10 Life Lessons Parent Entrepreneurs Can Teach Their Children | Bookkeepers.com
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10 Life Lessons Parent Entrepreneurs Can Teach Their Children

Ben Robinson Avatar
Written by Ben Robinson Position

The best way to instill any ability in someone is to begin teaching them very early on. Entrepreneurial skills are no exception.

By teaching entrepreneurship lessons to their young children, parents can do a huge service to the ones they’re raising.

Below are 10 of the most useful entrepreneurial skills parents should impart on their children while their minds are still forming.

Most of these skills are also applicable to a lot of adults, but teaching them to young kids is even more important.

1. Multiplying Money

Teach your kids never to throw away or waste money, even if the amount seems negligible to them.

Two dollars may seem like a paltry sum, but it can multiply exponentially if invested wisely. A few plastic cups and a can of lemonade concentrate cost next to nothing, but the lemonade stand a child can stock with them might draw in ten times the cost.

rsz save and muliplate money

2. Waiting for Your Opening

A lot of the time, the “try, try again” approach is needed to make business deals go through. Unfortunately, it’s not a very popular mindset among children. In fact, children are often discouraged from asking for something more than once.

If kids are taught that quiet persistence and perseverance are sometimes the only ways to access a goal, they will learn to incorporate it into many aspects of their future life.

3. Working From Home

It’s important to demonstrate to young children what a healthy work-leisure balance looks like. Having a workspace in the house is a good idea, and formulating a structured work-from-home schedule helps too.

Showing that mommy and daddy work from home too will certainly make a child more diligent when it comes to academic homework. But it may also persuade them to begin thinking about home businesses at an earlier age.

This one has the bonus of making you lots of money working remotely. It’s a win-win.

4. Listening to Others

Make sure your conversations with your child are back-and-forths, not one-way exchanges.

First, this will get them used to expressing their own ideas, which is important for any professional. Second, it will show them that everyone needs to be open to outside suggestions. No one has all the answers, not even parents.

5. Being Adaptable

Thrusting a young child into unfamiliar cultures and situations may feel uncomfortable at first, but it will pay off as they learn important adaptability skills.

Being able to adapt your behavior to the person you’re communicating with is an extremely important skill in any sort of negotiation. Children have a habit, though, of acting the same way no matter who they’re talking to.

Change this habit, and you’ll more than likely change your child’s social and business skills for the better.

adaptable but think differently

6. Think Differently

Thinking differently and coming up with alternative solutions to problems is what entrepreneurship is all about. Unfortunately, most kids are taught how to follow orders in a very specific way.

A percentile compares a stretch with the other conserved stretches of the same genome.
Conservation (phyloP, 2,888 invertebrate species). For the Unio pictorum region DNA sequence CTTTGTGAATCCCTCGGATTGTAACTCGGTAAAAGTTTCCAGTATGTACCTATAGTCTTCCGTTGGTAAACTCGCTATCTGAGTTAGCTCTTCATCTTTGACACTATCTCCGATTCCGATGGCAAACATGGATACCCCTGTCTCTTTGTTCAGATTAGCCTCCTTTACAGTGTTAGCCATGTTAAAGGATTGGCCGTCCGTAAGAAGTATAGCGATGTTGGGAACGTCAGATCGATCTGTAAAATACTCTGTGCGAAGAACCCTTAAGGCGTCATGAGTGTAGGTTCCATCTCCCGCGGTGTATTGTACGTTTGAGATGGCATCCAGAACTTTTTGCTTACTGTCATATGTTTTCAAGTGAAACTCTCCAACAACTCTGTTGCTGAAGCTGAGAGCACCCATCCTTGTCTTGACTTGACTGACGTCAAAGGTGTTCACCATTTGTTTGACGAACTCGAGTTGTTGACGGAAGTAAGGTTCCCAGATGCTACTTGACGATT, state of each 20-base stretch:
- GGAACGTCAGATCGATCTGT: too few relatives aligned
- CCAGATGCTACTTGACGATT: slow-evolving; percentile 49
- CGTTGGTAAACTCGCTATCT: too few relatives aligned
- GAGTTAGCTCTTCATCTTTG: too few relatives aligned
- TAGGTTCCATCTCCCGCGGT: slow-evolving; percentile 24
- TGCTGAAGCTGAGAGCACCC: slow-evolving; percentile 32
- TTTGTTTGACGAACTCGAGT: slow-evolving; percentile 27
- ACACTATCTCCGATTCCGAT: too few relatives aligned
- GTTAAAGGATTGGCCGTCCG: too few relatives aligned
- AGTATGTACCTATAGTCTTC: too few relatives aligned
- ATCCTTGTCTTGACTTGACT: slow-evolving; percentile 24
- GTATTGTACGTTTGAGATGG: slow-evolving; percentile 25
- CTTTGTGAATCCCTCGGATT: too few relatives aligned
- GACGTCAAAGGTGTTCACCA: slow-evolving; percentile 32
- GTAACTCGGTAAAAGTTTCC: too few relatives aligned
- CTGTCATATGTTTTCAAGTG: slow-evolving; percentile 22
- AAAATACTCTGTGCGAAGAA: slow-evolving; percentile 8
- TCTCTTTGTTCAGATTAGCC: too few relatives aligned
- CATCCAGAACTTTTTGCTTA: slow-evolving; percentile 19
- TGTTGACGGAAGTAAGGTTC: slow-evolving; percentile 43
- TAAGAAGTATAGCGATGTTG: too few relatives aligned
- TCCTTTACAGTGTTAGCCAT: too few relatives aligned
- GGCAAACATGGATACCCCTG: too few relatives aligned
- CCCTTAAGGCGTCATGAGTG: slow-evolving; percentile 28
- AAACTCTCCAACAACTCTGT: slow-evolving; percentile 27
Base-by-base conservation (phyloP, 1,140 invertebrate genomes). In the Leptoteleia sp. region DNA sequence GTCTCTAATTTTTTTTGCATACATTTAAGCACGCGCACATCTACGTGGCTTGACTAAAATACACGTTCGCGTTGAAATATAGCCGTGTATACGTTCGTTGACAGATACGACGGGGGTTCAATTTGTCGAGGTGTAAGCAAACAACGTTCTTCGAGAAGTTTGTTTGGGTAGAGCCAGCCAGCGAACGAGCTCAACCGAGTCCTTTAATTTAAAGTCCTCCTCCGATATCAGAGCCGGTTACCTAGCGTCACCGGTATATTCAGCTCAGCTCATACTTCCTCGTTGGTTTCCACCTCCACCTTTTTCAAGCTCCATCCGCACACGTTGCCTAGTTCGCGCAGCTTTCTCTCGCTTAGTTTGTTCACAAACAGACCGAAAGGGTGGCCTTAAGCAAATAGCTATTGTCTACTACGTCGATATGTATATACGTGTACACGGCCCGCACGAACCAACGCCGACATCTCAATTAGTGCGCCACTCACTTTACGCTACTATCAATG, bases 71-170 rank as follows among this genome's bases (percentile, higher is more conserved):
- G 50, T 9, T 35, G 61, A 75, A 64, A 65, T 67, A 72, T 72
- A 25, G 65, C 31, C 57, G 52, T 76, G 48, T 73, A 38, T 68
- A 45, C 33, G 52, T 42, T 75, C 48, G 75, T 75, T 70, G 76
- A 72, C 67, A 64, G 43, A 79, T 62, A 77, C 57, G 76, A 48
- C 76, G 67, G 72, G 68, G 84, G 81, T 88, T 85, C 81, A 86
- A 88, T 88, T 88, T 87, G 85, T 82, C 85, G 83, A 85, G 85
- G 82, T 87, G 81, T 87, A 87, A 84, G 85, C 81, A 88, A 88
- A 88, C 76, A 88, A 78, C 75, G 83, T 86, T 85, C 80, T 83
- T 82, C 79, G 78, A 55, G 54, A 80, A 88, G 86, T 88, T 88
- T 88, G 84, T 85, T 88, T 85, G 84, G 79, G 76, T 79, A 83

To promote an entrepreneurial mindset, it’s important young kids feel completely comfortable proposing new ways to accomplish certain tasks.This will prompt them to come up with alternate solutions later in life.

7. Learning From Failures

When your children experience failure, many people will tell them it’s a bad thing.

It’s your job to tell your child that nothing is wrong with failure, as long as you can learn something from it. Make it into a game to examine the failure to find out why it occurred, so that it can be prevented in the future.

You should of course not encourage failure, but you should take most of the negative connotation away from it, so your child is not afraid to take bold risks.

determinded strong dont give up

8. Write Down Your Goals

Almost all successful entrepreneurs actually write down their goals before attempting them. It’s a system that really works, and studies show that written goals are 80-90% more likely to be accomplished than unwritten ones.

Kids love adhering to a system, and the most effective written goals adhere to the S.M.A.R.T. system — they are specific, measurable, achievable, realistic and timely. You might need to simplify the words a bit for younger children, but the ideas should be the same.

9. Saving Money

Teach your kid financial prudency. One trick you may want to try is giving your child two piggy banks, one for short-term spending money and one for savings. Encourage them to distribute money between both.

This probably goes without saying, but also let your child manage all of his or her own money.

10. Understand Good Customer Service

Customer satisfaction is king in the world of modern entrepreneurship. So having ideas about what constitutes good and bad customer service is an important entrepreneurship skill for children to have.

Every now and then, just ask your child what they thought of that waiter or that shopkeeper. Did they do a good job? Why do you say that?

It’s been shown countless times that young children are more open to life lessons than anyone else. Parents need to take advantage of that fact to teach children the skills that count. Doing so will prepare the child for the world that we live in and give them a jump on their peers.


Let’s raise your kids to be entrepreneurs!

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